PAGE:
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chemical entities such as proteins. For the remainder of this article we will consider two industries where the manufacture of the final products requires substantial removal of an aqueous by-product: distilled spirits (specifically whiskeys) and cheese. Cheese and whiskey may seem like strange bedfellows (although a peated Scotch complements a strong blue cheese admirably), but a brief comparison of the two processes (Fig. 1) clearly shows that not only is there a requirement for aqueous by-products to be removed, but also implies that these streams are by no means “pure” water and usually require further processing prior to disposal. In the case of Scotch malt whisky production, the aim is to recover the “essence” of a beer feed as an alcohol concentrate. By way of example, if a beer feed of 9% ABV is distilled to a 71% ABV still-strength spirit then for every 100 gallons of feed (ie nine gallons of alcohol), only around 12 gallons of spirit are recovered if we assume alcohol recoveries in excess of 95%. This means that some 88 gallons of aqueous by-product remain. Similarly the production of cheese involves the coagulation of proteins and subsequent separation of whey. This whey, rich in calcium and proteins represents around 90% of the initial milk feed volume. So, in both cases, the largest products by volume, if not in value, are their respective by-products. As we implied earlier, the term “aqueous by-product” is rather disingenuous. Aqueous they may be, but compositionally they are challenging. If we first consider Scotch whisky production, the first point to bear in mind is that the feed for the still is not dissimilar from unhopped beer, known in Scotland as wash. Typically wash is at around 7 – 9% ABV and, as new make Scotch malt whisky spirit is made in simple pot stills, spirit strengths required for satisfactory maturation (> 63% ABV) are generally not achievable in one distillation step, so most often two stills are used: a wash still and a spirit still. It is the by-product from the wash still, called pot ale, which we will focus on here. This is typically 4.0 – 4.5% (w/v) solids content, made up of yeast, yeast residues, soluble protein and carbohydrates, with an appreciable level of copper. Its high

Biological Oxygen Demand (BOD) adds significant cost in many effluent treatment situations, so it is most commonly evaporated to form pot ale syrup (PAS) and sold as is or the PAS is co-pelletized with residual grains from upstream processes to form distillers’ dark grains (DDGS) that can be sold as cattle or pig feed. More recently there have been great strides made in the conversion of by-products such as pot ale into energy sources, and as an example, more than 500 MW of electrical equivalent capacity are produced across the UK, as electricity or biogas from processes labeled anaerobic digestion (AD). Essentially cultures of microorganisms are used in static or continuous tanks to biodegrade byproducts. Advantages include little logistics costs for AD plants co-located at the distillery, and a potentially substantial reduction in energy costs. This conversion though is not without difficulties, with protein degradation often generating nitrogen as ammonia and sulfur as hydrogen sulfide, both of which are toxic to many micro-organisms. There is therefore a desire to remove this protein prior to AD. The separation and analysis of pot ale proteins reveals an amino acid profile that has potential as a protein ingredient for feeds. One example, which has been developed by Horizon Proteins, using their own patented technology to isolate purified proteins from pot ale at low cost, with the intention of using it as a supplement for soybean and fish meal proteins in aquaculture. If the feeding trials go well, the cost of the processing will be more than offset by the market value of the protein, with the additional benefit of a residual, de-proteinated feedstock that is more amenable to AD. That’s not quite the whole story though. The growth of aquaculture is limited largely by the availability of suitable proteins, with soy having anti-nutritional properties and fish meal protein, derived largely from anchovies, susceptible to oceanic phenomena off the Pacific coast of South America. So the introduction of another protein ingredient should help to stimulate further growth in aquaculture. The protein source does not necessarily need to be derived from malted barley, the raw material of Scotch malt whiskies. Other grain-derived processes (including both potable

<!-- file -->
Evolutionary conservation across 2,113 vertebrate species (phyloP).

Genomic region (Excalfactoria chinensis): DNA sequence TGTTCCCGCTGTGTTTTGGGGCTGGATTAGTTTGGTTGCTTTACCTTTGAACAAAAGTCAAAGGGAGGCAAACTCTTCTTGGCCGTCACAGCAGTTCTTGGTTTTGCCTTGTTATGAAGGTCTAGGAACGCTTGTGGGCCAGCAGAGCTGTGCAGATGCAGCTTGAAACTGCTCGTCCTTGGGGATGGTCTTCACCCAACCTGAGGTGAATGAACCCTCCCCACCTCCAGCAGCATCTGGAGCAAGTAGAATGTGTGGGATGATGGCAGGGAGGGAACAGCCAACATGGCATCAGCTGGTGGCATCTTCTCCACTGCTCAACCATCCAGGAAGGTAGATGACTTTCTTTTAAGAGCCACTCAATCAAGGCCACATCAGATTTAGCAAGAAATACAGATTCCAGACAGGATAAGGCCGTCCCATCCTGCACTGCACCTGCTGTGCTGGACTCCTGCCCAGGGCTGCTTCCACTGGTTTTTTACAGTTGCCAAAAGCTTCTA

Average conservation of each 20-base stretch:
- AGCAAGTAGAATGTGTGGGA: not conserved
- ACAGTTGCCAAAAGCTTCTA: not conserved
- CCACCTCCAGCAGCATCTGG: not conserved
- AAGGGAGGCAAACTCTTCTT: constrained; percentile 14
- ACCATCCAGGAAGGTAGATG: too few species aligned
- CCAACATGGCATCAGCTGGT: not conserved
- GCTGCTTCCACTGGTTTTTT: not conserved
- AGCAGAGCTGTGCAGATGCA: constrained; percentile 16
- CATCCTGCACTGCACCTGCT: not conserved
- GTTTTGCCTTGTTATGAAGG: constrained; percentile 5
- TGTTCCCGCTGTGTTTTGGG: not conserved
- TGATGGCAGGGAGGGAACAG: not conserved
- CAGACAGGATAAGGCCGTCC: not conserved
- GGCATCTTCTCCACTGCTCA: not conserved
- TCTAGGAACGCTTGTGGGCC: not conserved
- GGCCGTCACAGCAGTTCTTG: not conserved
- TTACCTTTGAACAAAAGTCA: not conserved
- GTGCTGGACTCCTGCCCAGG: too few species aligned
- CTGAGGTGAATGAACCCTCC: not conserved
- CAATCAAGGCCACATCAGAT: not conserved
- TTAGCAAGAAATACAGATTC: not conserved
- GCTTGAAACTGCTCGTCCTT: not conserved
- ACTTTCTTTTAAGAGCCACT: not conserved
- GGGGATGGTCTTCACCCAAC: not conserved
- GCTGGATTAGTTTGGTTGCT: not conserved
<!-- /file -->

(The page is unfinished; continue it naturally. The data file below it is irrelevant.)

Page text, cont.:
FIGURE 1 Comparison of cheese- and whiskey-making processes. The black dotted box indicates the operations that generate up to 90% of the aqueous by-products from both processes.

RAW MATERIAL PREPARATION

CRUDE PRODUCT FORMATION

REMOVAL OF WATER-RICH BY-PRODUCTS

ELABORATION TO FINAL PRODUCT

WHISKEY

MILLING; STARCH AND PROTEIN HYDROLYSIS

FERMENTATION TO CREATE ETHANOL

DISTILLATION TO CONCENTRATE ETHANOL

DILUTION, MATURATION, FILTRATION

CHEESE

PASTEURIZATION, FERMENTATION, RENNET ADDITION

COAGULATION OF PROTEINS

WHEY REMOVAL

SALT, PRESS, RIPEN Fig. 1. Hughes et al.

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Artisan Spirit: Winter 2017  

The magazine for craft distillers and their fans.

Artisan Spirit: Winter 2017  

The magazine for craft distillers and their fans.